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Terminology: Pension and Cash Rate

 

What do these terms mean?  .........







Pension




What does it mean?


The ATO website describes a pension as: "A series of regular payments made as an income
stream, this may be provided by a superannuation fund or retirement savings
account (RSA)".




TheBull says...


Since the introduction of the Government's "simple super" regime on 1 July this year, it
is no longer a mandatory requirement for retirees to convert their
superannuation assets to a pension arrangement. This means, in effect, that if
you don't need the regular income a pension provides to pay the bills, you can
leave your cash in accumulation phase indefinitely.


This change has largely been driven by the Government's recognition that many people wish to
keep working, and contributing to their pension pot, past retirement age. The
additional benefit for Government is that people who do so may be less reliant
on social security benefits when they do eventually stop work.


Taxation payments, however, will be higher where an individual leaves their assets in a
super fund. The main difference between the accumulation phase and the pension
phase relates to the tax treatment of the earnings within the fund. In the
accumulation phase, earnings on a super funds are taxed at up to 15 per cent.


Once a fund converts to paying a pension, there is no tax payable on the earnings. If a
member had an account balance of $500,000 and generated 8 per cent ($40,000)
assessable earnings, and assuming half of this is income, and the other half
realised capital gains, then the tax payable would be around $5,000. If the
account had been converted to the pension phase, then the tax would have been
zero.


So any investment earnings within a pension funds are tax free. Additionally, if you
are aged over 60, any pension drawdowns are also tax free.


But once a pension is commenced, it is no longer possible to add extra contributions, so
this will ultimately be the make or break decision for most people at
retirement age.

--------------------------------------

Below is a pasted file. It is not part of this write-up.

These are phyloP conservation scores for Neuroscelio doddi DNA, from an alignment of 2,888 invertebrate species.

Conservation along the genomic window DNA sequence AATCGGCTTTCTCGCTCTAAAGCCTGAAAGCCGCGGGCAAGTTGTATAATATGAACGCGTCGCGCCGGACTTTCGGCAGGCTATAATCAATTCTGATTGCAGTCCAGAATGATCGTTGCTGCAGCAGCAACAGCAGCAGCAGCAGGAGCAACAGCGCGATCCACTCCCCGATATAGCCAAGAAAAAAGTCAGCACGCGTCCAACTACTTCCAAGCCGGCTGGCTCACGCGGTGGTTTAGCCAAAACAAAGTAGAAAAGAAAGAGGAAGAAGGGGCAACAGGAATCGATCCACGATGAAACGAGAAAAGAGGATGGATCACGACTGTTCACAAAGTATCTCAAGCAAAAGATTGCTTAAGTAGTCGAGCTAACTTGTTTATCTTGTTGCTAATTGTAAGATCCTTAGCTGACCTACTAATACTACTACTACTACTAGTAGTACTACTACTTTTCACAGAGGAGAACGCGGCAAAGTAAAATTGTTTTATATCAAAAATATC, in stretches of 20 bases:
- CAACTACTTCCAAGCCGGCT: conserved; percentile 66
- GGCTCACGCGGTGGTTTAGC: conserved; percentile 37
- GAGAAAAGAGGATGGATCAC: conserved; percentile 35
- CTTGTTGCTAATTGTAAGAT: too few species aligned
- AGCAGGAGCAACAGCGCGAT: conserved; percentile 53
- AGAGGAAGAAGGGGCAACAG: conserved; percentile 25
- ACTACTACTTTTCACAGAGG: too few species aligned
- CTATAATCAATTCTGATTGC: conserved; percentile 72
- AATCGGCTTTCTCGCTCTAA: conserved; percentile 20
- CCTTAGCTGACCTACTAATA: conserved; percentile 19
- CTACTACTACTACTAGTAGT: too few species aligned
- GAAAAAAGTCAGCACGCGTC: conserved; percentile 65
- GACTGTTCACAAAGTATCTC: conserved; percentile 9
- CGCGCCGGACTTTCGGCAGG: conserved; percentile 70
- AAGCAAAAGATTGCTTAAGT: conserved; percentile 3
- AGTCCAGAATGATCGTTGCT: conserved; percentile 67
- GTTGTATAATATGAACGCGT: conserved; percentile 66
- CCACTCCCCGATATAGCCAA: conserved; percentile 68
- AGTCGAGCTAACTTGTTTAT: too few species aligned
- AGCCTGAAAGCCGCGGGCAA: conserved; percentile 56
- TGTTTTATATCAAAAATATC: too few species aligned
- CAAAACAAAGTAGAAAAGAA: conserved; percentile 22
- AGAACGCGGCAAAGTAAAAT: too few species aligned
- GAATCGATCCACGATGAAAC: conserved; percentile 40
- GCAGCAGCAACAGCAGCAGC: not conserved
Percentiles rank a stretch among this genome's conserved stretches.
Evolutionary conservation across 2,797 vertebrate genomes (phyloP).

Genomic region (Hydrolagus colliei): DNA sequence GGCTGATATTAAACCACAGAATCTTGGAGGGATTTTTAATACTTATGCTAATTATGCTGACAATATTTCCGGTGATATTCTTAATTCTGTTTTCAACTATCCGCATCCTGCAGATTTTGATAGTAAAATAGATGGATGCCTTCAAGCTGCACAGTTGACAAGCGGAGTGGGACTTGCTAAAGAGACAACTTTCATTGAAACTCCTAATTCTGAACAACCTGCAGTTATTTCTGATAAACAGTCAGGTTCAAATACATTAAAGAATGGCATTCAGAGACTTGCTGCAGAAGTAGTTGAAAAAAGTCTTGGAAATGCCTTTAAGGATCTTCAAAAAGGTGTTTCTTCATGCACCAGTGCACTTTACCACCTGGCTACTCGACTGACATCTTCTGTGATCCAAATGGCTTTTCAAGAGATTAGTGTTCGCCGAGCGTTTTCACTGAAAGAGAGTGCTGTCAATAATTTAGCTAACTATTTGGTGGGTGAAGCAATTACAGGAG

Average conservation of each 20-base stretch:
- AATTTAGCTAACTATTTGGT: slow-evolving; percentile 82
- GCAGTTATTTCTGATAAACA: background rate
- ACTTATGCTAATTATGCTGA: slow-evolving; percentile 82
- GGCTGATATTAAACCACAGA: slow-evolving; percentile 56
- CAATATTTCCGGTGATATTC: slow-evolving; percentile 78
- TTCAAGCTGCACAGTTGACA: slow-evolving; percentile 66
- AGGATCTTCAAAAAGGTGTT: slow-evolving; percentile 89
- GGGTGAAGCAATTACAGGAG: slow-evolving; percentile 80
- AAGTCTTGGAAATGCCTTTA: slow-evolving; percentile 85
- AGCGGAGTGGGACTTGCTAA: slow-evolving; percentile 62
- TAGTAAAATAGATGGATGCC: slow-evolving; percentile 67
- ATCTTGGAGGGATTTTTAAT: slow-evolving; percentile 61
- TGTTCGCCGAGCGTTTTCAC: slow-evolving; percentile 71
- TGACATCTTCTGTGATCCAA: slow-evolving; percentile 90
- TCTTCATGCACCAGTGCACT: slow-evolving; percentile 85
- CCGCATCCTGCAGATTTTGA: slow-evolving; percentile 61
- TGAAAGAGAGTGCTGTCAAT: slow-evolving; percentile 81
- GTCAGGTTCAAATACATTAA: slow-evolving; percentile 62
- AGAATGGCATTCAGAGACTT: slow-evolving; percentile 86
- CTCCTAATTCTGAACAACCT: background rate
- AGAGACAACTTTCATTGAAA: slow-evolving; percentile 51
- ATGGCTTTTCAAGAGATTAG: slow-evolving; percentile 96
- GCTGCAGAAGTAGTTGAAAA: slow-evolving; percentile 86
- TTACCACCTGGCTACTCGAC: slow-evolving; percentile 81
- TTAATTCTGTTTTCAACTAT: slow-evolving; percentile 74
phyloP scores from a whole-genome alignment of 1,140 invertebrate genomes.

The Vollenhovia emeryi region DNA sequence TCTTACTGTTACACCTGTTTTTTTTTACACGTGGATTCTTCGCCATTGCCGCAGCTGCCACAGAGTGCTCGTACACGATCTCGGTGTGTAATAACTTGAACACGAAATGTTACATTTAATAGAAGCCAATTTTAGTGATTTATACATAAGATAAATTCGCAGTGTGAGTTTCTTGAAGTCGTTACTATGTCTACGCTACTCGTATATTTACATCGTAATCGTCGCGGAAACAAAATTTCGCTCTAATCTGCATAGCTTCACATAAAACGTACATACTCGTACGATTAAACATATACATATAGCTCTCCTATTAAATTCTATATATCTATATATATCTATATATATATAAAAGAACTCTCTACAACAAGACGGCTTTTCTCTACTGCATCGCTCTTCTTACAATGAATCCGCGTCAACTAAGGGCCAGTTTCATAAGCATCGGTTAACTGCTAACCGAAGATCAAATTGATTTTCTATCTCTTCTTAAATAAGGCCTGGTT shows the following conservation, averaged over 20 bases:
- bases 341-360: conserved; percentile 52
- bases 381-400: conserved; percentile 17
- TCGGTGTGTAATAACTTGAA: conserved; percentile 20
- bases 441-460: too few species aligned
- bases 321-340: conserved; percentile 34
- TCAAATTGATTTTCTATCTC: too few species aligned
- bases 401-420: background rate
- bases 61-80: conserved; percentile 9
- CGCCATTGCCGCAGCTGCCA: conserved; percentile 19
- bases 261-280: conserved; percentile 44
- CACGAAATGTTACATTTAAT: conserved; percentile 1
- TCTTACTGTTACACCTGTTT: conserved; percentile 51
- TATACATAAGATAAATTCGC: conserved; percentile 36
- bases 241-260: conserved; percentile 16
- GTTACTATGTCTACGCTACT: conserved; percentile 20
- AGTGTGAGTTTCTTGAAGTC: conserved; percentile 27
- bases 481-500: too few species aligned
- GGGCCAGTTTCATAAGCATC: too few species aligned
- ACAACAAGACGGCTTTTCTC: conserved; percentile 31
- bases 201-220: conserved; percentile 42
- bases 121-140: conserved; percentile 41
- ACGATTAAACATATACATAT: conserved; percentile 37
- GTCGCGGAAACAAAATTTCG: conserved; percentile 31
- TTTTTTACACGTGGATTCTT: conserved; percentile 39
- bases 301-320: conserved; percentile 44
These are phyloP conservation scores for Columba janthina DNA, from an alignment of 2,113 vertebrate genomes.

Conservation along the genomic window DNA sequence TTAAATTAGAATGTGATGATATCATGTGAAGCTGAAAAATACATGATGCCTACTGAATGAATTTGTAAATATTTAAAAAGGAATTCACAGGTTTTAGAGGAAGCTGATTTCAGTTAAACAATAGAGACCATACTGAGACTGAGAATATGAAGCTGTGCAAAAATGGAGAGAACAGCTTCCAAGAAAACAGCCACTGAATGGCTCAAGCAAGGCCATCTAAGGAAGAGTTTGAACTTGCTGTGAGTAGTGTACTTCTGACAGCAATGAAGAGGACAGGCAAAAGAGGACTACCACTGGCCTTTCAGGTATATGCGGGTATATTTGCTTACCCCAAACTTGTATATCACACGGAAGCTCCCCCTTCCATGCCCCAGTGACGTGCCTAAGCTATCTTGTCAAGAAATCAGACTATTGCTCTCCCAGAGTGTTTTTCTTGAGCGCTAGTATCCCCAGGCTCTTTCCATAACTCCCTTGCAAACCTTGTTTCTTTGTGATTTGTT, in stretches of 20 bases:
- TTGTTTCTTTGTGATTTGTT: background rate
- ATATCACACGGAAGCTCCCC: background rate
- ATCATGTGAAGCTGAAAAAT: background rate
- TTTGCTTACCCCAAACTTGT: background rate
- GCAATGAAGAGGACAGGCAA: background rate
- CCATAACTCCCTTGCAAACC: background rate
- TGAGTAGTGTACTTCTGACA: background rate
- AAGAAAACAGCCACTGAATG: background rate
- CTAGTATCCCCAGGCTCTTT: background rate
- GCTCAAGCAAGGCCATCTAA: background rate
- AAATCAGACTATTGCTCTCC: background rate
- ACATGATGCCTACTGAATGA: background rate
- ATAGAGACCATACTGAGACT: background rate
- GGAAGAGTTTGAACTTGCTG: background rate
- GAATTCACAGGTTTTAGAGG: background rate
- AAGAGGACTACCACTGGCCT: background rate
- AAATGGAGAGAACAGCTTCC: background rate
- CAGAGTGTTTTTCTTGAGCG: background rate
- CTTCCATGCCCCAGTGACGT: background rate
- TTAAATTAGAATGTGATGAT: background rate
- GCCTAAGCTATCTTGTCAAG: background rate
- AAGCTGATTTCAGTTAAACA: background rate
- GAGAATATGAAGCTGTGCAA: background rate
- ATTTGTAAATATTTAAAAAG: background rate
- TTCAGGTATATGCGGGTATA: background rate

Cash Rate




What does it mean?


The cash rate is the interest rate financial institutions pay to borrow or charge to lend funds in the money
market on an overnight basis. The Reserve Bank of Australia uses a narrower
definition of the cash rate as an operational target for the implementation of
monetary policy. The Reserve Bank of Australia's measure of the cash
rate is the interest rate which banks pay or charge to borrow funds from or
lend funds to other banks on an overnight unsecured basis. This measure is also
known as the interbank overnight rate. The Reserve Bank of Australia
calculates and publishes this cash rate each day on the basis of data collected
directly from banks. This measure of the cash rate has been published by the
Reserve Bank of Australia
since June 1998.


TheBull says...


Share market investors also have to keep a close eye on Reserve Bank announcements. Any rate change by the Reserve will
flow through to the money markets immediately via a move in the cash rate but
stocks will also rise or fall as strategists assess whether shares are more
attractive investments than cash and bonds. Analysts will feed rate changes
into their modeling to work how out companies will be affected by borrowing
costs as well as the impact of changed consumer behaviour and discretionary
spending and this can quickly flow through to share prices.


Anyone investing over a five-to-seven year period will see major changes in interest rates and investors need to know
where we are in the interest rate cycle for an indication of where the stock
market is headed. Investors should be reading the Reserve's statements and
announcements for pointers to its thinking on the economy and what action it
might take on rates.

----------------------------


 


By thebull.com.au - for more articles like this go to The Bull's website Australia's pre-eminent news and investing site for investors and traders, covering shares,
superannuation, property, financial planning strategies and more.


 





21st-April-2012

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